Let’s assume your receiving packets from the LAN on device eth0 and want to send them over the WAN on device eth1. There are a few steps involved to doing this which are outlined below:
Enabling this feature
You can also see if it’s already turned on or off. A value of 1 indicates it is turned on and a value of 0 indicates it is turned off.
$ cat /proc/sys/net/ipv4/ip_forward 1
You can set this feature on or off with echo. Below we’re turning this feature on:
$ echo 1 > /proc/sys/net/ipv4/ip_forward
Setting up IP tables
Next we need to make sure we use IP masquerading for all packets going out of the WAN interface. This is because there is address translation needed between both devices. We also need to tell IP tables what device we should forward packets from, in this case eth0.
$ iptables -t nat -A POSTROUTING -o eth1 -j MASQUERADE $ iptables -A FORWARD -i eth0 -j ACCEPT
That’s it. Now things should start to work.
One final point to mention is that the client that is behind all of this setup may need specific routing to tell it to send packets via your new forwarding Linux device.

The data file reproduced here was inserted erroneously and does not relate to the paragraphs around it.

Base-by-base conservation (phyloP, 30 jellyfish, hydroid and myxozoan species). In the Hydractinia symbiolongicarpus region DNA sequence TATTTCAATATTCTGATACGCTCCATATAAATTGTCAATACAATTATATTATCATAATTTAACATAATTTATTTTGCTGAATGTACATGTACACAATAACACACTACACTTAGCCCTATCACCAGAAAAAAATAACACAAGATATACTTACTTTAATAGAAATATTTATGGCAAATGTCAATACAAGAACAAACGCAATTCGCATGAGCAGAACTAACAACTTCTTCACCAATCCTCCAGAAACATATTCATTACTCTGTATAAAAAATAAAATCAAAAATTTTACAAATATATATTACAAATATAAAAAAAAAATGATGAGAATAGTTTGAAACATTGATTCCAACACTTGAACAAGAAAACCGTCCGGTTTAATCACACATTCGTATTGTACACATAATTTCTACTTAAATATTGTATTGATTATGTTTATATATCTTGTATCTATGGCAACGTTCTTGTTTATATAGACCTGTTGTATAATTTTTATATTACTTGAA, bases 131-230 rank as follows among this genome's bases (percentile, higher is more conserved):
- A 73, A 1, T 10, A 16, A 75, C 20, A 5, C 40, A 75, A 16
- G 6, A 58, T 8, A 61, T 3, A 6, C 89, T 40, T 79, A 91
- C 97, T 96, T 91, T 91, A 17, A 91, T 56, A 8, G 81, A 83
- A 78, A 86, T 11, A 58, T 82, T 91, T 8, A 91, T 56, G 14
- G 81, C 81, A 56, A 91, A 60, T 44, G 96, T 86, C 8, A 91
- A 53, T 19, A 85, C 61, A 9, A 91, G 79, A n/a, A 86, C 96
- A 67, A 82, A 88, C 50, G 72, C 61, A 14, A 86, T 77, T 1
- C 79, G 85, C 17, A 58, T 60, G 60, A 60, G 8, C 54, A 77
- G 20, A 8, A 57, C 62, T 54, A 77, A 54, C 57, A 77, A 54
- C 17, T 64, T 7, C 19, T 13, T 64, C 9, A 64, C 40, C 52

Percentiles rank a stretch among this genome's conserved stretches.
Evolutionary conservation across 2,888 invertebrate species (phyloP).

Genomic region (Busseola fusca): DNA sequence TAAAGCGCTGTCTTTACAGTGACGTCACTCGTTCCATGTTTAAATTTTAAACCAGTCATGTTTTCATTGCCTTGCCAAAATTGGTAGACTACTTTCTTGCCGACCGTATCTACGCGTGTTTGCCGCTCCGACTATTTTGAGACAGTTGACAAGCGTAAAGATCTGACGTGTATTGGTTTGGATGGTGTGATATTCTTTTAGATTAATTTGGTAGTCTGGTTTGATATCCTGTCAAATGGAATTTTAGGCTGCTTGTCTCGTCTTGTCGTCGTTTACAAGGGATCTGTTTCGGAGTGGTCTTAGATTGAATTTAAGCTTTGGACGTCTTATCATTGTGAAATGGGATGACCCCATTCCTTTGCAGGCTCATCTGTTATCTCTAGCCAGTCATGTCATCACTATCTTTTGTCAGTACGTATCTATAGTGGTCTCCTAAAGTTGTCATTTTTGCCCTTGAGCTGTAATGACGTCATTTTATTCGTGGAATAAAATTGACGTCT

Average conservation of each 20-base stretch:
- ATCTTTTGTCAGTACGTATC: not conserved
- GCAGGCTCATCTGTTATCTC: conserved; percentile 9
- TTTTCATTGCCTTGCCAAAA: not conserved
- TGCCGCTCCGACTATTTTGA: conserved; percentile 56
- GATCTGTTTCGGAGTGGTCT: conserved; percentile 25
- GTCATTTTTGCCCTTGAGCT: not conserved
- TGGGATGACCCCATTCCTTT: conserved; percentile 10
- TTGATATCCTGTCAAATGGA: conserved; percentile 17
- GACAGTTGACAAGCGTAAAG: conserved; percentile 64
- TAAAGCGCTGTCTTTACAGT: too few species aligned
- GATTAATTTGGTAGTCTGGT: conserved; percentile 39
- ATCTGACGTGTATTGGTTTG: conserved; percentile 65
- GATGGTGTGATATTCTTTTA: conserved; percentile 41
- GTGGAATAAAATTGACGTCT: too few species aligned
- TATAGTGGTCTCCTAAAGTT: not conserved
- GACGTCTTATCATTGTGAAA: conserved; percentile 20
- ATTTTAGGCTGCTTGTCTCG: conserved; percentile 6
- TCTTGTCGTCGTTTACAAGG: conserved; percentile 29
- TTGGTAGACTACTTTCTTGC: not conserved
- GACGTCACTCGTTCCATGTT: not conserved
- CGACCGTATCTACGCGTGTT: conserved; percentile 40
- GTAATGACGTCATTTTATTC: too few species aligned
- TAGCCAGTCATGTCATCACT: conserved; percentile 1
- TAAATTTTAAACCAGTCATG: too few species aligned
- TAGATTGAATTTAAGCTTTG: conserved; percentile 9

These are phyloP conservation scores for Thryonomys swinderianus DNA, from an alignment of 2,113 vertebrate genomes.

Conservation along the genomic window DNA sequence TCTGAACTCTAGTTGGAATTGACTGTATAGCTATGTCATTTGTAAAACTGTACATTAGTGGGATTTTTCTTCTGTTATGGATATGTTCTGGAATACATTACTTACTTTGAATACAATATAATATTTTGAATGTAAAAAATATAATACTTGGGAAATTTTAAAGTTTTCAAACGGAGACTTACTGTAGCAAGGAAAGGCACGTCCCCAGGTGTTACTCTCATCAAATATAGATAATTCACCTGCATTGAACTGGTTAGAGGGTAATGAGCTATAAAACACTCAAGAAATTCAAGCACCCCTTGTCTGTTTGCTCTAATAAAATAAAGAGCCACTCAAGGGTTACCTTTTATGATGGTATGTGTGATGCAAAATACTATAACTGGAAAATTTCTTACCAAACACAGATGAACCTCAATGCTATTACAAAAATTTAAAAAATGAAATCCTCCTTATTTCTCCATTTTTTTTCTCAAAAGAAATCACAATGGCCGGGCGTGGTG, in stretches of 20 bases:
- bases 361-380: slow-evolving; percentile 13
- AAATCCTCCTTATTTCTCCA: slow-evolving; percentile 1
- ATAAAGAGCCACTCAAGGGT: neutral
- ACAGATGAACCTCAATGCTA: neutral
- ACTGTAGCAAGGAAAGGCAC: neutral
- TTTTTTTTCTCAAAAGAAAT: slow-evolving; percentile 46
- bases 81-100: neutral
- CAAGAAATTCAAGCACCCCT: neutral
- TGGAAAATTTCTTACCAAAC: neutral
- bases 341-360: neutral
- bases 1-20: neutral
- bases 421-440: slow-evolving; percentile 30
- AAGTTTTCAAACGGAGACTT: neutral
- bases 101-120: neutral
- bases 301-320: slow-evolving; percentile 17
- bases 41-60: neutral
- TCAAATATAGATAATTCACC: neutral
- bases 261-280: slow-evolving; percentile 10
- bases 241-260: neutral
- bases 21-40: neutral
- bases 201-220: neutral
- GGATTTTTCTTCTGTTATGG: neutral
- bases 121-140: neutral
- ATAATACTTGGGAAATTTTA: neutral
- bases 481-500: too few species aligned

If you had 2 of these (let’s say for a primary and secondary line both forwarding packets via their own separate WAN interfaces), you would need something like this:
$ ip route add 184.108.40.206 via 192.168.2.1 dev eth1 $ ip route add 220.127.116.11 via 192.168.12.1 dev eth2
You can find out how Linux will route traffic to the address you care about to ensure this worked:
$ ip route get 18.104.22.168 22.214.171.124 via 192.168.2.1 dev eth1 src 192.168.1.20 cache
What this does, is route packets for 126.96.36.199 to the first Linux device that’s forwarding packets which is connected to your eth1 (and has an IP address of 192.168.2.1) and the a similar set up for 188.8.131.52 via your second device connected to eth2.